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Entertainment Tollywood 25 Jul 2020 Tollywood filmmakers ...

Tollywood filmmakers look North

Published Jul 25, 2020, 8:00 pm IST
Updated Jul 26, 2020, 6:06 pm IST
A new set of Telugu filmmakers are bankrolling Hindi remakes of their successful films. Can they set the box office on fire?
While making a film in Bollywood is itself a different ball game, what does it take for a film to succeed at the Hindi box office?
 While making a film in Bollywood is itself a different ball game, what does it take for a film to succeed at the Hindi box office?

While there is nothing new in Bollywood churning out Telugu remakes, interestingly, several Telugu films — Hit, Mathu Vadalara, Jersey, Brochevarevarura, Ala Vaikunthapurramuloo and F2, RX100 among others — are being remade in Hindi, in quick succession. Interestingly, Telugu filmmakers are bankrolling these Hindi projects!

Earlier Aadi Seshagiri Rao (Padmalaya Studios), Rama Naidu, Atluti Poornachander Rao and Allu Aravind were some who made films in Hindi. Although they had their share of failures, they tasted success too.


And now, producers like Dil Raju, Suryadevara Naga Vamsi, Cherry, Puri Jagannadh, etc., seem to have revived the Telugu filmmakers’ foray into Bollywood. Can they succeed?

Producers are now mere cashiers

While making a film in Bollywood is itself a different ball game, what does it take for a film to succeed at the Hindi box office?  

Producer Ghattamaneni Aadi Seshagiri Rao, who made around 20 Hindi films, including the blockbuster Himmatwala, says he was successful because of meticulous planning and discipline.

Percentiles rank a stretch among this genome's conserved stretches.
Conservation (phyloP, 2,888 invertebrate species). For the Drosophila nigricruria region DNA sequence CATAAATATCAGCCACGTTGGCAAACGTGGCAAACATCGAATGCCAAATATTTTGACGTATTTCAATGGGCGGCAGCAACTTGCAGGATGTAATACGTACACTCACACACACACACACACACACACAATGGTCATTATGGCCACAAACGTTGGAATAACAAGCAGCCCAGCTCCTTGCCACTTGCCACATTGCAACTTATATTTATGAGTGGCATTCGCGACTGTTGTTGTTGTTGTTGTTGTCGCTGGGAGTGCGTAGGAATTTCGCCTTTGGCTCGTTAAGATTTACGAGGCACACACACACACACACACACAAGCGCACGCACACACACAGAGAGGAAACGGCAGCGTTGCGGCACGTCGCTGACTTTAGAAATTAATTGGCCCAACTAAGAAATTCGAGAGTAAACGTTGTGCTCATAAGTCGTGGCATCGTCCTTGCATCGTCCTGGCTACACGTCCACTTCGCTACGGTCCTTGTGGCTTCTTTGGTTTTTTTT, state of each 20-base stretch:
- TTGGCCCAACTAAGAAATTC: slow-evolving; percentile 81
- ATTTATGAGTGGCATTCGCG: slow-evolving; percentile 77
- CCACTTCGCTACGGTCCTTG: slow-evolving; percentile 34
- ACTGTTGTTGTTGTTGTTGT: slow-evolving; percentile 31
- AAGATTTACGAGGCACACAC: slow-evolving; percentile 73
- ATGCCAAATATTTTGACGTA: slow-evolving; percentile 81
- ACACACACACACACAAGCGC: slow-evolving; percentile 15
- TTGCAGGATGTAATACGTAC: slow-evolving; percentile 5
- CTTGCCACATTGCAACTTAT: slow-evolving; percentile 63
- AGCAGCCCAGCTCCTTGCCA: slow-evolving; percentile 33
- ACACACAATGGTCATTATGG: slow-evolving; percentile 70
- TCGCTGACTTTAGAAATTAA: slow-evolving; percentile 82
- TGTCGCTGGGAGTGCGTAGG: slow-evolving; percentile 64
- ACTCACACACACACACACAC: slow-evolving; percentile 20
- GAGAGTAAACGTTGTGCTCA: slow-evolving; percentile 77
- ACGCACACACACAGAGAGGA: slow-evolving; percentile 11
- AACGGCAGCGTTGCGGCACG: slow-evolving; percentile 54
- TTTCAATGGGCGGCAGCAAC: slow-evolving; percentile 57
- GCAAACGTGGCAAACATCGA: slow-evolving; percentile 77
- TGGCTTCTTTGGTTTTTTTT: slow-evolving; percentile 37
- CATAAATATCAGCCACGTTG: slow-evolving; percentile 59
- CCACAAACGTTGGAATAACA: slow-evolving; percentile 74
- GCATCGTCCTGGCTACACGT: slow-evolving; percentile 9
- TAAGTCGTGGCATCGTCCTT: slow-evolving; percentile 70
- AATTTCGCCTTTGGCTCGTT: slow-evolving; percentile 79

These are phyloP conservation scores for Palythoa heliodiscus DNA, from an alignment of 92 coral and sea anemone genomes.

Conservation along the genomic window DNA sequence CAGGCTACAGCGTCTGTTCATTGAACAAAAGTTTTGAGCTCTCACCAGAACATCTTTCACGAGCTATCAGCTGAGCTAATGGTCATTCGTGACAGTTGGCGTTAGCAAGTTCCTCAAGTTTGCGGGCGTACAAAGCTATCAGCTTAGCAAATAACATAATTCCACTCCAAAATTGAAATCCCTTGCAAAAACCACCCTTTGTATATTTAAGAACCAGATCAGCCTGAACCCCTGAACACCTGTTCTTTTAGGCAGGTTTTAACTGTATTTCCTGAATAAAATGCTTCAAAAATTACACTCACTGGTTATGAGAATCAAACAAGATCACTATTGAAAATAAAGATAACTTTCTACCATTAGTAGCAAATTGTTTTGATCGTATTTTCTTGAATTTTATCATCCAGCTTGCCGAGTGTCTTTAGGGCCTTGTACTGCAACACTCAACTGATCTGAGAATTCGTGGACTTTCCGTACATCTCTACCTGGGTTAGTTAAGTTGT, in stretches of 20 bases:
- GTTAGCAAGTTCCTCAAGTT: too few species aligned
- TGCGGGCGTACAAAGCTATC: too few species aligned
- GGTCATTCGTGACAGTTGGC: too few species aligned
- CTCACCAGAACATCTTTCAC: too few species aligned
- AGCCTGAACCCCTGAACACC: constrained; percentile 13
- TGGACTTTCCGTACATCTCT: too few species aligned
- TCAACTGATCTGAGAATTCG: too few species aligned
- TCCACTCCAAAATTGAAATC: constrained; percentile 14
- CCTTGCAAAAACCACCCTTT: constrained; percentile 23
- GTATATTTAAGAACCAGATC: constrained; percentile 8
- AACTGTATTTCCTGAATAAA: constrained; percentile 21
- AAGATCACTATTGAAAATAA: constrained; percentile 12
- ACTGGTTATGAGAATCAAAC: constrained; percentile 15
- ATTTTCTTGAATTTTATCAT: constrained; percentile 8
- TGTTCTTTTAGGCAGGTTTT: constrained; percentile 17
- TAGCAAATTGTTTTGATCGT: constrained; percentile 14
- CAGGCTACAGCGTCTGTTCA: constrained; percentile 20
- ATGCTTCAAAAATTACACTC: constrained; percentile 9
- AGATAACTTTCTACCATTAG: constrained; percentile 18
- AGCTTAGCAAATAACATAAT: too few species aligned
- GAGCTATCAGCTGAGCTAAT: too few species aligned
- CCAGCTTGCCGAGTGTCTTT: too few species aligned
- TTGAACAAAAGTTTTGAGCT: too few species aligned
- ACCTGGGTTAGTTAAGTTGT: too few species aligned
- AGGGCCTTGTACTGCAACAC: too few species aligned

Commenting that many Telugu filmmakers lack knowledge of budget and shooting schedules, he shares, “Back then, producers used to call the shots; they had complete command over script, budgets, distribution and promotions. But now, producers have become mere cashiers, and most of them have become proposal-makers.


But if they are making films in Hindi, I urge them to get the hang of filmmaking and marketing.”

Distribution, a major challenge  

A filmmaker’s success in one industry doesn’t guarantee him success elsewhere. While the fact remains that every industry has its own challenges, logistics are critical in any region.

Producer Cherry, who is remaking his hit Telugu film Mathu Vadalara (in association with Mythri Movies) in Hindi, admits that it is because he doesn’t have the required distribution clout that he is producing the film as a joint venture with a Hindi producer. “A South filmmaker cannot directly produce a film in Hindi; he needs to have distribution support there to take the film to all corners. Hence, he needs to enter into a joint venture with an existing player in Mumbai,” Cherry believes.


No player in Hindi will be interested in distributing an unknown South player’s film, he feels.

What’s in it for distributors?

Entering uncharted territory (Hindi market) may expose the filmmakers’ vulnerabilities, whilst removing the advantage of reaching out to a wider audience (distribution).

From Baahubali, Sahoo and Sye Raa Narasimha Reddy (which released in Hindi) to Fighter, F2 — Fun and Frustration, Hit, etc., all films have tied up with renowned producers-distributors like T-Series, Excel Media, Dharma Productions, etc., to achieve wider release.


While it is safe for outsiders to enter into an association with a Bollywood distribution set up, what’s in it for the local distributors?

Ritesh Sidhwani, co-founder of Excel Entertainment (along with Farhan Akhtar) that distributed the Chiranjeevi-starrer Sye Raa, says the universality of the film’s content appealed to him as a filmmaker. “Engaging
content and gripping treatment are what fascinate a filmmaker. And if the plotlines have global appeal, then it makes for an exciting collaboration, as more audiences would get to see such a film, thereby
bringing more revenue,” says Ritesh.